Because I live in the United States, music from other countries is a bit of an interesting thing. While the Internet has given people infinite access to music from all over the world, I still find that a lot of quality music from different parts of the world can slip through the cracks. Of course, you have your huge breakouts such as The Beatles, who were really the first, spearheading the British Invasion back in the 1960’s, or One Direction for a more modern example. Most often, however, music scenes are vastly different in different areas of the world. For another example, singer-songwriter James Bay has achieved huge success in the United Kingdom, but here in the States, he’s only recently started getting some buzz. Honestly, though, I wonder how much that matters. Like I said, the Internet has opened the doors for anyone to put their content out there for anyone on the planet to see, so the need for that huge international breakout isn’t as necessary as it once was. With all of that said, I still think a lot of stuff from outside of your own country can go unnoticed. Here’s where Southampton punk band Miss Vincent comes in. Before being given the opportunity to review their upcoming EP, Reasons Not to Sleep, I really didn’t know anything about this band, aside from already having their Facebook page liked, strangely enough. However, after spending some time with this EP, I wish I had found out about them sooner, because we have a band with a very promising future on our hands.
In the press release attached to my copy of the EP, lead vocalist and guitarist Alex Marshall said “With Creepy (their previous EP), we just recorded the best 5 songs that we had at the time. We’re still proud of it, but this time I think we really found ‘our sound’.” While I don’t have the benefit of knowing their previous material, Miss Vincent definitely feels like a band coming into their own on this new EP. I’ll admit, when I think of punk music, I usually think of a rather abrasive and fast-paced sound that’s never really been my thing. That’s not the case here, however, and that’s a very good thing. Their self-proclaimed “moody punk” sound feels very tight and cohesive. and thankfully, every element is given room to breathe and shine. Standout moments include the opening bass line in opening track DNR and the guitar solo in Disparate, Desperate. I really appreciate the musicality the band displays. Now, if these guys ever make a full-length album, I’d like to see them experiment and expand on their sound even further. The foundation is there, now they just need to run with it.
Of course, you need good vocals to carry everything home, and Marshall fits the bill quite nicely. He reminds me a bit of Matt Skiba from Alkaline Trio (whom the band cited as an influence) and even Tim McIlrath of Rise Against, which definitely isn’t a bad thing for this type of music. He may not have the biggest range, but he’s clearly very passionate about what he’s singing about, and his voice is pleasant to listen to. That’s not to say he doesn’t get his moments to shine, though. Throughout the EP, the band slows down a bit so Marshall’s vocals can take center stage, and he really holds his own. I also really like the backing vocals sprinkled throughout. They compliment Marshall really well and actually make the songs stand out more. For future releases, I’d like to see the band explore that loud-soft dynamic more so that Marshall can have even more time to shine. I’d also like to see Marshall push his range a bit more. That will likely come with more experience and confidence, but given how confident he already sounds, I’m sure that won’t be a problem.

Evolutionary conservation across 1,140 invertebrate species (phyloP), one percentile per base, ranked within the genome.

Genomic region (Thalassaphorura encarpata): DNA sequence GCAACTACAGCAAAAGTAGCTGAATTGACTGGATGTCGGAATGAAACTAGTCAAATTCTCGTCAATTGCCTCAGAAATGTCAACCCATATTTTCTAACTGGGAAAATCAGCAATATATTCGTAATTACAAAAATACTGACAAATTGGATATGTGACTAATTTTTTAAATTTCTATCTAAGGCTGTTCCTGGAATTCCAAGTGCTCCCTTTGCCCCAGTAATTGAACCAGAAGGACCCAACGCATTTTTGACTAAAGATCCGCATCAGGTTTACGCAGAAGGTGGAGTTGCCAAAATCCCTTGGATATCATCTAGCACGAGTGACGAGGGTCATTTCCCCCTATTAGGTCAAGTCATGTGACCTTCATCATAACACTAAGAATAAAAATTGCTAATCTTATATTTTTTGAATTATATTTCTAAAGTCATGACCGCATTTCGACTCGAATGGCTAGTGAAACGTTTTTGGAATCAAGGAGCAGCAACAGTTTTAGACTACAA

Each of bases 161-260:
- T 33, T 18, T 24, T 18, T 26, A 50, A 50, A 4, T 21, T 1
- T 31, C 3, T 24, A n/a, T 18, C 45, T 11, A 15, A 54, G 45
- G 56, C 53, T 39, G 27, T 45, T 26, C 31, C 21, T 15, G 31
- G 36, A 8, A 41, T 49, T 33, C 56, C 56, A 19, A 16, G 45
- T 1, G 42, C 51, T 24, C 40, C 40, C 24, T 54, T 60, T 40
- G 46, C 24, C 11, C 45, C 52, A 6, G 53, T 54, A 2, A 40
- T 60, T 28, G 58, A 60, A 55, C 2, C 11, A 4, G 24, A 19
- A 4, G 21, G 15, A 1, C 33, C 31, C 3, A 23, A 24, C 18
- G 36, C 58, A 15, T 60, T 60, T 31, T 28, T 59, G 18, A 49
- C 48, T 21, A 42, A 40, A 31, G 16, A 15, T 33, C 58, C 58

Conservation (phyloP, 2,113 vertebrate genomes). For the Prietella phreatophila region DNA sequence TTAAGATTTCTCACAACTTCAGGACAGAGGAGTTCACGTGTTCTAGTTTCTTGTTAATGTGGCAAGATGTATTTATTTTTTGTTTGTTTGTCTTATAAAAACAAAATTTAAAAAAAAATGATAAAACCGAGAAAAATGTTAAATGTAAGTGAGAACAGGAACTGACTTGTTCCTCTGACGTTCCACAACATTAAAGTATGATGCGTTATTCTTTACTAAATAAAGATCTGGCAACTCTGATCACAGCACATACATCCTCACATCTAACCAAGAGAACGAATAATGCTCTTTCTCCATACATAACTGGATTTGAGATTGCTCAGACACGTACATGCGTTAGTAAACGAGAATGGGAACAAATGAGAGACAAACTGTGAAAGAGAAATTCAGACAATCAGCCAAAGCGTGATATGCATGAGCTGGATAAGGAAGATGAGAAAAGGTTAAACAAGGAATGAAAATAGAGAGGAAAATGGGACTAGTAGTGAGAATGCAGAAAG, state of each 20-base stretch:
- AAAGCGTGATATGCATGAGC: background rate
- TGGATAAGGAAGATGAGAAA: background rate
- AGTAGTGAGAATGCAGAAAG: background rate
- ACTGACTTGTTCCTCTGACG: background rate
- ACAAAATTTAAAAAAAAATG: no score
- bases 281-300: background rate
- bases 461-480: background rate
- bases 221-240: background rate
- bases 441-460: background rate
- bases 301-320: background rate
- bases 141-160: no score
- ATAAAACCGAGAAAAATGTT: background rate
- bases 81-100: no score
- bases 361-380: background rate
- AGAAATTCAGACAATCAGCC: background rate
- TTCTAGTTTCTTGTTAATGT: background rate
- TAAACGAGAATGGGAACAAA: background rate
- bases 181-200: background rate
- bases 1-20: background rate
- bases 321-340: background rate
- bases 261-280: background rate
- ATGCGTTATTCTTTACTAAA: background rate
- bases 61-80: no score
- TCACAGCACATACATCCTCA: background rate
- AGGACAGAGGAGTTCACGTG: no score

If there’s one area I’m a bit more mixed on, it’s the lyrical content. I wanna make it clear right away, however, that it comes down more so to personal taste than it does to the quality of the songwriting. Marshall, also the band’s primary lyricist, said, “This EP is full of stuff that circulates my head daily. Everything from my own perceived lack of positivity, sanity, self-worth, ability, social and life skills… To examining and dissecting why I react the way I do when I’m confronted with a lot of situations, and questioning why and how I’m wired completely fucking wrong. There are some positive edges though – I try not to be overly negative, and I think there’s a lot of bizarre, twisted hope mangled in to all of that, which is important. I’ve written a lot of these songs about things that destroy me – mostly, myself – but the process of writing is so cathartic and therapeutic that I end up feeling a little better about things afterwards.” For the dark and gloomy vibe the band says they were going for, the lyrics definitely fit well, and they’re quite strong on a technical level. It’s just that I don’t see myself connecting with any of these songs on a deeper, personal level. There are certainly moments I do like, and I want to stress there’s nothing outright bad. I just feel largely indifferent. Like I said, though, they’re mainly just not for me, and there will surely be people who do connect with a lot of the lyrics on here, so I won’t say they’re outright bad or not worth your time.
Overall, with Reasons Not to Sleep, Miss Vincent deliver an EP that shows a lot of promise while still managing to stand on its own. Like I said in my intro, had I not been given the opportunity to write this review, I most likely would have never even listened to this. I’m glad I did, though, because while I wasn’t totally head over heals for this EP, these guys are definitely on my radar now, and I’m looking forward to what comes next.